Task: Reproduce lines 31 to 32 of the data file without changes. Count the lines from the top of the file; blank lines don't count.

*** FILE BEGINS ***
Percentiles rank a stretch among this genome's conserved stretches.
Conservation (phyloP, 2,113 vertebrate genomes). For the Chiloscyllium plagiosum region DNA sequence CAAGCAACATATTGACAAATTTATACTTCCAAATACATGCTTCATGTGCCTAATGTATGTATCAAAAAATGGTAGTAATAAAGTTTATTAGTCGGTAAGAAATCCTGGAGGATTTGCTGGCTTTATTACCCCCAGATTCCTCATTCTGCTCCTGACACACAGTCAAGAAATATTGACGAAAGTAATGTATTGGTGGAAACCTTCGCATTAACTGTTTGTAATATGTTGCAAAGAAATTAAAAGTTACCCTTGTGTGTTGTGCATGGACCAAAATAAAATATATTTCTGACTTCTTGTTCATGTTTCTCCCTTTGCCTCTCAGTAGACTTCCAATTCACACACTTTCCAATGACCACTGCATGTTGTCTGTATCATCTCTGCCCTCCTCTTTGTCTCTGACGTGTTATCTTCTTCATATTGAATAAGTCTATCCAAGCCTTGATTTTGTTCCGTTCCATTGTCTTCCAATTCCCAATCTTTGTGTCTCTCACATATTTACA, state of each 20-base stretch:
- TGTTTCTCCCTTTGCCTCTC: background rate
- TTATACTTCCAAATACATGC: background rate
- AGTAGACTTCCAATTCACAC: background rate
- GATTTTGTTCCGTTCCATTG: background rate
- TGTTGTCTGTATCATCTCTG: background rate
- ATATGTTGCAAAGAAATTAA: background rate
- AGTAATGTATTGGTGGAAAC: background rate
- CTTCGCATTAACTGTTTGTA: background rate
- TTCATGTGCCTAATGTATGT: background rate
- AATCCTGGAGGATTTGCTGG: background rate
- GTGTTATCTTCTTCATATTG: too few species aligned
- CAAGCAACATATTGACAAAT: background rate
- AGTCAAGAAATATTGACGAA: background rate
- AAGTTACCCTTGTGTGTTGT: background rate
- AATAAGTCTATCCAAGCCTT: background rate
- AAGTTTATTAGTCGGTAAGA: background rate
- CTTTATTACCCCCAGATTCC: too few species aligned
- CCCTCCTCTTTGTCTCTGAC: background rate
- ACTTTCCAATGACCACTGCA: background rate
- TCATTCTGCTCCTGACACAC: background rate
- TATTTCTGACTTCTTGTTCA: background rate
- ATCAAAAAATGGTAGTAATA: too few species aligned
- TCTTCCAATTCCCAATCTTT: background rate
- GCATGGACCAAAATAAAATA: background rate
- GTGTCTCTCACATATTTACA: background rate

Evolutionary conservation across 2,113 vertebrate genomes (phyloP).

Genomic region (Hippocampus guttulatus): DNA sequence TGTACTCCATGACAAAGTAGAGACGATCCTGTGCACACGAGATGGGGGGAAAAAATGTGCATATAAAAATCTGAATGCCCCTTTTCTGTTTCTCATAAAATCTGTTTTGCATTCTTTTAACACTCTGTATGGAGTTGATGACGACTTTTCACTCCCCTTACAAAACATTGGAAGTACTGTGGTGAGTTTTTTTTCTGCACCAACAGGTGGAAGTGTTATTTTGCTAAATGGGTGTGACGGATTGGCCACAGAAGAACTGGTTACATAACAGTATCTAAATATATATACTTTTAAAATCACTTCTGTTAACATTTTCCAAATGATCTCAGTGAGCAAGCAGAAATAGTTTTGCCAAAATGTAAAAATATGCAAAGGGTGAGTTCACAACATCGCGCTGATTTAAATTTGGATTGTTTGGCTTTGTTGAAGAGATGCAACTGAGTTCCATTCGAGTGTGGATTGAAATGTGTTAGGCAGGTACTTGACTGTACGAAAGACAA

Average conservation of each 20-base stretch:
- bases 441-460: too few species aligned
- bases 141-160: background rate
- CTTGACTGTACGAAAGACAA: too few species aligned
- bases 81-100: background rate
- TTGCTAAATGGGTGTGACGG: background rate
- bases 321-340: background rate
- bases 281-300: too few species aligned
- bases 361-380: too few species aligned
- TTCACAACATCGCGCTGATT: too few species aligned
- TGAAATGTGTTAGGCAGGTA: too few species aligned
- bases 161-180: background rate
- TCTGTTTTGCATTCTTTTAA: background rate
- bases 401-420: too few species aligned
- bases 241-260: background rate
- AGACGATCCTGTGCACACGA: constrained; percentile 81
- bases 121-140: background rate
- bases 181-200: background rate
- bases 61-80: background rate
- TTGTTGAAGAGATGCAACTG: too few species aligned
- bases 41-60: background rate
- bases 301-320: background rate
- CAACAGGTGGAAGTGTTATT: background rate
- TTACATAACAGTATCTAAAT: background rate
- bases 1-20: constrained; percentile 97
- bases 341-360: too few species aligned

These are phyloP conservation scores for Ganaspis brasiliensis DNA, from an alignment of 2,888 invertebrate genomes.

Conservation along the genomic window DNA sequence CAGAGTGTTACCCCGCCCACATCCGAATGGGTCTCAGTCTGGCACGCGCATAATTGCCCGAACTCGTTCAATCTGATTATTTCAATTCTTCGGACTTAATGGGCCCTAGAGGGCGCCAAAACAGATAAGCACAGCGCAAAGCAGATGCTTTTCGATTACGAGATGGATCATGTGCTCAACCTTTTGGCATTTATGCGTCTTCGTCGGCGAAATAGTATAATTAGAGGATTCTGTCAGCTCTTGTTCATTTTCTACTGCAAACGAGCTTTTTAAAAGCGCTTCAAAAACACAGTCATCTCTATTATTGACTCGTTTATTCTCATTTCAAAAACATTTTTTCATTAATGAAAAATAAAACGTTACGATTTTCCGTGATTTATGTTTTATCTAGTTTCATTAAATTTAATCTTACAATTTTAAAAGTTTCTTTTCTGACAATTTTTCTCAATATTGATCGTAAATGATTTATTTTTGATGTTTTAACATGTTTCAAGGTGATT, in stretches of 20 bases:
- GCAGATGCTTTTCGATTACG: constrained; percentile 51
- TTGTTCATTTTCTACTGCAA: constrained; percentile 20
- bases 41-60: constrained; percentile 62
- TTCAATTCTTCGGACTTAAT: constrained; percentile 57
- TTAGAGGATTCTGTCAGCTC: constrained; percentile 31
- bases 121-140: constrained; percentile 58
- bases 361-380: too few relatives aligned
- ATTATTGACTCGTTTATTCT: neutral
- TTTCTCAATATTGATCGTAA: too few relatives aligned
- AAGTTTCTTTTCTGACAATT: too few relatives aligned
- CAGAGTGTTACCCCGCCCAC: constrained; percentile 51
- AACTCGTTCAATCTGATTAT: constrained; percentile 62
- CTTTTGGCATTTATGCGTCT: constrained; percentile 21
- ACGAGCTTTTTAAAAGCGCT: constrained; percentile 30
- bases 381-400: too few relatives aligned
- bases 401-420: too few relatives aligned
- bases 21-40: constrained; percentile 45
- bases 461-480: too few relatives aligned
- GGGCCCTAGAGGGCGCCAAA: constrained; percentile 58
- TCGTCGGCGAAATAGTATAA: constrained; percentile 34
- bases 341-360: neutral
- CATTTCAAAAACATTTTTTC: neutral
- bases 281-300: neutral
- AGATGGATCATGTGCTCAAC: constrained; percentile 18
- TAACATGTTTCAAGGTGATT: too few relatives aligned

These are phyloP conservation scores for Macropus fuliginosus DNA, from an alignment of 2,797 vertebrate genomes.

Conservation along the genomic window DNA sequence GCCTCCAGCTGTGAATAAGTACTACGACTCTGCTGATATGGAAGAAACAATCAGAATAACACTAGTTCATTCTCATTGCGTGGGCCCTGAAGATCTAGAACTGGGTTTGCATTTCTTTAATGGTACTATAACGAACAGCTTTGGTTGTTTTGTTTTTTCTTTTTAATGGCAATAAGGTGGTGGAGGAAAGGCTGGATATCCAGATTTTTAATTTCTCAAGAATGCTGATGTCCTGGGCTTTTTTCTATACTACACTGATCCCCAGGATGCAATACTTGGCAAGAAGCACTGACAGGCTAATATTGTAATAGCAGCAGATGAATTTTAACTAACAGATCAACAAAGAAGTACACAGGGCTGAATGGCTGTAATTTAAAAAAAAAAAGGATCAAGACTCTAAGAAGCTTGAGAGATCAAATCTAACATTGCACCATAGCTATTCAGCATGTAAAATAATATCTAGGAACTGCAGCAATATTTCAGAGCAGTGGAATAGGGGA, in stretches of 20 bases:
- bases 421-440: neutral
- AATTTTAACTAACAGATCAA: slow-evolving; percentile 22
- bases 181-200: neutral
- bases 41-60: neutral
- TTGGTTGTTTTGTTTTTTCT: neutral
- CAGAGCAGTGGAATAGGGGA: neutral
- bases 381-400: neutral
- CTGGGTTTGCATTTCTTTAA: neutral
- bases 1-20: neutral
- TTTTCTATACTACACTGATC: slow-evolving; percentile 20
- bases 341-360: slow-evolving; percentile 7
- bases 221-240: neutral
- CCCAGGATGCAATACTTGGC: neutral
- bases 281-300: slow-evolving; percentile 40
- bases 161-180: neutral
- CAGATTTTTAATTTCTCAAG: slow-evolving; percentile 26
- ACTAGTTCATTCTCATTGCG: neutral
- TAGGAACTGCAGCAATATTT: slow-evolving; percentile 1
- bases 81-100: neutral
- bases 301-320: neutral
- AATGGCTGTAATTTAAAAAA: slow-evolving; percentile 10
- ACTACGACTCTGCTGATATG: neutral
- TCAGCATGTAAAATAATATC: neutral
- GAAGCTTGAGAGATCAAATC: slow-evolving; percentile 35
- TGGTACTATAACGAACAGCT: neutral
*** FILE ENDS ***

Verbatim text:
- bases 441-460: too few species aligned
- bases 141-160: background rate